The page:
The goings-on at the Dangote Refinery under construction is becoming increasingly complex. From construction to construction management, managing people, financing and budgeting, quite a number of persons interviewed by The Alvin Report are expressing worry about the much-touted salvation the Dangote Refinery would bring on the Nigerian economy, which spends as much as 40 percent of her foreign exchange on the importation of petroleum products.
Concerns people are having are true, well-founded. Already, the cost of constructing the refinery has increased by 211 percent, from an initial $9 billion to currently $19 billion.
“Our CAPEX will almost go to $19 billion by the time we finish,” Devakumar Edwin, group executive director of Dangote Industries Ltd. said recently.
The group is currently in a frantic search for more loans for a cash injection, sources say.
Construction deadlines have been shifted at least 5 times, leaving Nigerians with bated breath. But the more important concern about the delay and cost of building that complex is the reality that it has not started producing yet, but borrowed funds are already due, with costs of debt already mounting. Essentially, the delay is already costing the project millions of dollars in debt servicing before production begins.
Although the Asset Management Company of Nigeria (AMCON) has debunked information making the rounds that the Dangote Refinery might be heading into a deep debt conundrum already in the neighborhood of $7 billion, some ‘I’s beg for dotting and some Tees for crossing.
Professional structural engineers should be knowledgeable enough to put a cost on a project like the Dangote Refinery and predict the duration of construction with reasonable accuracy.
The initial date of completion of the refinery was 2016. Five years after that date, the refinery is still in its construction phase. Moreover, the refinery was projected to cost $9 billion when construction started. As of date, the cost of building the refinery has gone up by 211 percent to $19 billion.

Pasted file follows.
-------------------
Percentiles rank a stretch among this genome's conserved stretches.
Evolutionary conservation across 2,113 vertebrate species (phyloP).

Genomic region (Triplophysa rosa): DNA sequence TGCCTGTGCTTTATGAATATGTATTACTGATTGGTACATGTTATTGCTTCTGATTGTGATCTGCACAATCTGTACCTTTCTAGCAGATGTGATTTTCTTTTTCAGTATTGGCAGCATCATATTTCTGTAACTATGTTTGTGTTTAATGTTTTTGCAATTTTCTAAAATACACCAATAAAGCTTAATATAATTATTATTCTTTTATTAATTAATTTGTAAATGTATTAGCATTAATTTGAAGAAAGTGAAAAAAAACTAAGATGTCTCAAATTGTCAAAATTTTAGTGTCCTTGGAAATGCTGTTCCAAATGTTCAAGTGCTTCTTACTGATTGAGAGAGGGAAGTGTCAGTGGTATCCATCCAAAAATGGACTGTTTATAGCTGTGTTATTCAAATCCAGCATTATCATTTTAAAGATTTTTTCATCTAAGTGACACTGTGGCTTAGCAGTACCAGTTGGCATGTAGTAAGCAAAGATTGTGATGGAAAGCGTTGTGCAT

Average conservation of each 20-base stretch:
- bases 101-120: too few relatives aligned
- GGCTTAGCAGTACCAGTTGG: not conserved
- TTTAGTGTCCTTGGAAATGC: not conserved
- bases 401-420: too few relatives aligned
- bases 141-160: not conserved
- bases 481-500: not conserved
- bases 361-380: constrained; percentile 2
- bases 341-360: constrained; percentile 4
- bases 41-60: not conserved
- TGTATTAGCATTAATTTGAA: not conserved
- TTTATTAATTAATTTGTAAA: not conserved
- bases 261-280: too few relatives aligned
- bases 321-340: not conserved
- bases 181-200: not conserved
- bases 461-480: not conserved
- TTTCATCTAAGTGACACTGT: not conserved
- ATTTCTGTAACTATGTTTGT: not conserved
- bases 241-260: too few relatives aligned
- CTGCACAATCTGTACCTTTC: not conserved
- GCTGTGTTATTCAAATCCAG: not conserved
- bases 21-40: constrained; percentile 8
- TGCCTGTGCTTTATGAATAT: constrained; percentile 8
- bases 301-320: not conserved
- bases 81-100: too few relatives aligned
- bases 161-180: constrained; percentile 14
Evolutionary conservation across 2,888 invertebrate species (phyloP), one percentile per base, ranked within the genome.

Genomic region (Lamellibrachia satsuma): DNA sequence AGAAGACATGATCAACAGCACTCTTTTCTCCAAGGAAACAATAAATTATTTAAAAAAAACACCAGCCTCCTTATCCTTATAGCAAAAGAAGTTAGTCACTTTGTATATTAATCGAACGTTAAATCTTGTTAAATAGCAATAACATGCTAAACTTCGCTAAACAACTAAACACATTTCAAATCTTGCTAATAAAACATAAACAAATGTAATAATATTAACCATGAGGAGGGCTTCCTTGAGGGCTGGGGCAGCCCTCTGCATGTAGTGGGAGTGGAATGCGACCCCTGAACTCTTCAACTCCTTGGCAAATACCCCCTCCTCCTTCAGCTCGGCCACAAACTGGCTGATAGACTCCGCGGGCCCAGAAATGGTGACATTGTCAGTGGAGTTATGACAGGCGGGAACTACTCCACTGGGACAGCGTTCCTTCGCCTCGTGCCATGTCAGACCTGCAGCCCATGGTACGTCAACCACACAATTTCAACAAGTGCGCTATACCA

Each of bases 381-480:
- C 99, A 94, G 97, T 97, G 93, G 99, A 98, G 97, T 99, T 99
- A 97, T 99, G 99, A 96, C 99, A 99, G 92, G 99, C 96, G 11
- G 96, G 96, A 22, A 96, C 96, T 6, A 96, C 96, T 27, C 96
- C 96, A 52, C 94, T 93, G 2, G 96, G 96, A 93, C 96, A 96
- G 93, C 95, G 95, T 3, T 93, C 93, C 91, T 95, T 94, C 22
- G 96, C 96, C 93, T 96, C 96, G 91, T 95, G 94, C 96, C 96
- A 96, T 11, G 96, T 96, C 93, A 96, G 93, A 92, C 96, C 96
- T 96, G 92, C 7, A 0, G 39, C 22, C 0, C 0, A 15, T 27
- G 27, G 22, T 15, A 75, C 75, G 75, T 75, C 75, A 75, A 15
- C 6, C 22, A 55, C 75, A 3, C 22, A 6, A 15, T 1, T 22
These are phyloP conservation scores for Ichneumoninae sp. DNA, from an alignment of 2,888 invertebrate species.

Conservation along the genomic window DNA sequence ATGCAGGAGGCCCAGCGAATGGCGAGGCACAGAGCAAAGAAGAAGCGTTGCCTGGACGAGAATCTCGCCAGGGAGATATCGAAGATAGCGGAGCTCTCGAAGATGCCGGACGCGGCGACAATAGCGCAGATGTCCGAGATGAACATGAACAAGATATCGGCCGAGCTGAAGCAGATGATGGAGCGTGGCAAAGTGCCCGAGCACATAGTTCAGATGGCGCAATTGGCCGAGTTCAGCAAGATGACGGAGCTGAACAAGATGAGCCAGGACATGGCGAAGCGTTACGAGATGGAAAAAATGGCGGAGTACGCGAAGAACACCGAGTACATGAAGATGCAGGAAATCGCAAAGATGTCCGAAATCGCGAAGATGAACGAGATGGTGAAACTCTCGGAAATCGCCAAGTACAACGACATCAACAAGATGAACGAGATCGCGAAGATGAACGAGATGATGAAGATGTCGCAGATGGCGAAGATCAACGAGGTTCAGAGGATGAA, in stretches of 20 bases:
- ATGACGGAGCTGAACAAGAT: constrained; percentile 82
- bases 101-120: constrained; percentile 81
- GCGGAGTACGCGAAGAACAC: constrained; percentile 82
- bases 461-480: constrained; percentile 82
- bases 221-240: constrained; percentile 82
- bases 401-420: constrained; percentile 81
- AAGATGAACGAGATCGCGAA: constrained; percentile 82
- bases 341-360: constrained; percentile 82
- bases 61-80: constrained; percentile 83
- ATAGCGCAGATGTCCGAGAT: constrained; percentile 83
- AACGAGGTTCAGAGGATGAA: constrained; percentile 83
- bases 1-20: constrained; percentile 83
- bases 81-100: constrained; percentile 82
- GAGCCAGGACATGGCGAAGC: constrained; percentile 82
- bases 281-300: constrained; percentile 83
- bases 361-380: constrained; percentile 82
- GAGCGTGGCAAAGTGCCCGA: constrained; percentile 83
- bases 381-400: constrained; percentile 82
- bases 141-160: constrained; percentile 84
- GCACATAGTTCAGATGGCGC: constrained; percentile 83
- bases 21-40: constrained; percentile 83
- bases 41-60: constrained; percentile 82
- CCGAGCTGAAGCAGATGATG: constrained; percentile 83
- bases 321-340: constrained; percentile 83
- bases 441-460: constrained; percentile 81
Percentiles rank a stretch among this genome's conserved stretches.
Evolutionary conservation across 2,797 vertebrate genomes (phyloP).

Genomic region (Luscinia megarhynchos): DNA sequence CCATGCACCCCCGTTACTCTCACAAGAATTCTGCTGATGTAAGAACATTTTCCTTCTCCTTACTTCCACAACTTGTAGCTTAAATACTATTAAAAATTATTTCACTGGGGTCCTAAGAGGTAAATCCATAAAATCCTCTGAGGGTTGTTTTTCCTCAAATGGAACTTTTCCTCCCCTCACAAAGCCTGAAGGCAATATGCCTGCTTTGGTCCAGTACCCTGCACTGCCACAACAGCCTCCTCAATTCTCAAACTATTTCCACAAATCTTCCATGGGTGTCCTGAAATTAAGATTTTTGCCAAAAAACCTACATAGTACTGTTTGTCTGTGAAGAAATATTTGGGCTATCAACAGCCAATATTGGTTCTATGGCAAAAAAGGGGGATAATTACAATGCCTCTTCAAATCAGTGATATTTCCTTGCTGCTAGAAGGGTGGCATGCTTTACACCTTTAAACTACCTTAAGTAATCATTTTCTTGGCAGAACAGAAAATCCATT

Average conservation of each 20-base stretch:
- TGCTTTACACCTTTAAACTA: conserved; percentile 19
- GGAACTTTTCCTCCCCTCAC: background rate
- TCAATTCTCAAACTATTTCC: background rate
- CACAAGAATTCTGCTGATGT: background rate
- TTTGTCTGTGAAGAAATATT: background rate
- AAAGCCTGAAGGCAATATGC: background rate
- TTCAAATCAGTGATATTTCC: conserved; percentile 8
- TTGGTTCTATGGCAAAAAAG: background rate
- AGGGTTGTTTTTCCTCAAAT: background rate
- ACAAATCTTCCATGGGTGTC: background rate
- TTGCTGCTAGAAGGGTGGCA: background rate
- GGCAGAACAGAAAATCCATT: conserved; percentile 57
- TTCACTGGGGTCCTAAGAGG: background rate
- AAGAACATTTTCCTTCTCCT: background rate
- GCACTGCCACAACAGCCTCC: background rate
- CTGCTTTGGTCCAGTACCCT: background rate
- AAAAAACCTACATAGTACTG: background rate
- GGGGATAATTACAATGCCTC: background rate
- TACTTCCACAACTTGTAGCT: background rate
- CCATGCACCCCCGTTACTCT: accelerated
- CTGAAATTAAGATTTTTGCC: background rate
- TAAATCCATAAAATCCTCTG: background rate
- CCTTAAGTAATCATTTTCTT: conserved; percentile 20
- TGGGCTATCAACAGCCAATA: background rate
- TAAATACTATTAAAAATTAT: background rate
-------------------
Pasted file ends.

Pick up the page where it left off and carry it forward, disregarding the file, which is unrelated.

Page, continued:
And considering the fact that the production date has been shifted 5 times already, it is becoming increasingly hard even among industry aficionados to say with certainty that the refinery’s completion will beat its newest deadline, the first quarter of 2022. Some publications are already predicting 2025 as a new date.
And, talking about finance, some economists who have spoken to The Alvin Report on the issue express being at a loss about the company’s decision to allow the NNPC a 20 percent stake in the project, coupled with the sudden announcement of an increased cost of setting up the complex.
Then some have expressed concern about the design of the project being a single train facility; actually, the largest single-train refinery in the world. There are concerns that in the eventuality of a technical breakdown or sabotage, the entire plant might be non-operational until appropriate repairs are carried out.
Experts say a three-train refinery would be a better construction design to serve as a form of backup in the eventuality of the breakdown of one or two.
All of the issues dogging the construction of the Dangote refinery seem to have informed the 22.3 percent of Nigerians who, in an Alvin Report survey two months ago said the Dangote Report is a white elephant project.
But that may be far from the truth. While mistakes may have been made and estimations may have been missed during this journey of getting a viable alternative to the perennial fuel importation, even though sitting on billions of barrels of crude oil, the project is one of necessity with a certain market, which makes it too viable to fail.
Nigeria’s Petroleum Industry Act, which came into existence last month after nearly 20 years of political wrangling, has added fuel-import license requirements that experts fear will give Dangote an effective monopoly.
Under the new laws, the regulator will prioritize local refiners for import licenses and volumes would be based on production capacity or market share.
While Nigeria will remain open in theory to international trading houses, a partnership with Dangote would be the only way to guarantee a foothold in Africa’s biggest economy.
Despite being Africa’s biggest oil producer and exporter, Nigeria depends almost entirely on fuel imports after allowing its refining capacity of 445,000 barrels-per-day, to become dilapidated over several decades.
So, even at a cost of $19 billion, the Dangote Refinery project is worth it. However, it is bad business to be servicing huge debt even before the project begins to generate income. The group has already had to reschedule debt payments in the past. It would even be a worse situation if it got to a point where the group would be borrowing to service debt.
Therefore, time is of the essence. The faster construction work is completed at the site, the better for business, the better for the government, which is bleeding in terms of valuable foreign exchange, and the economy at large.
Dangote Refinery is the veritable future savior of the Nigerian economy. It is imperative that the refinery begins to produce fuels and on schedule.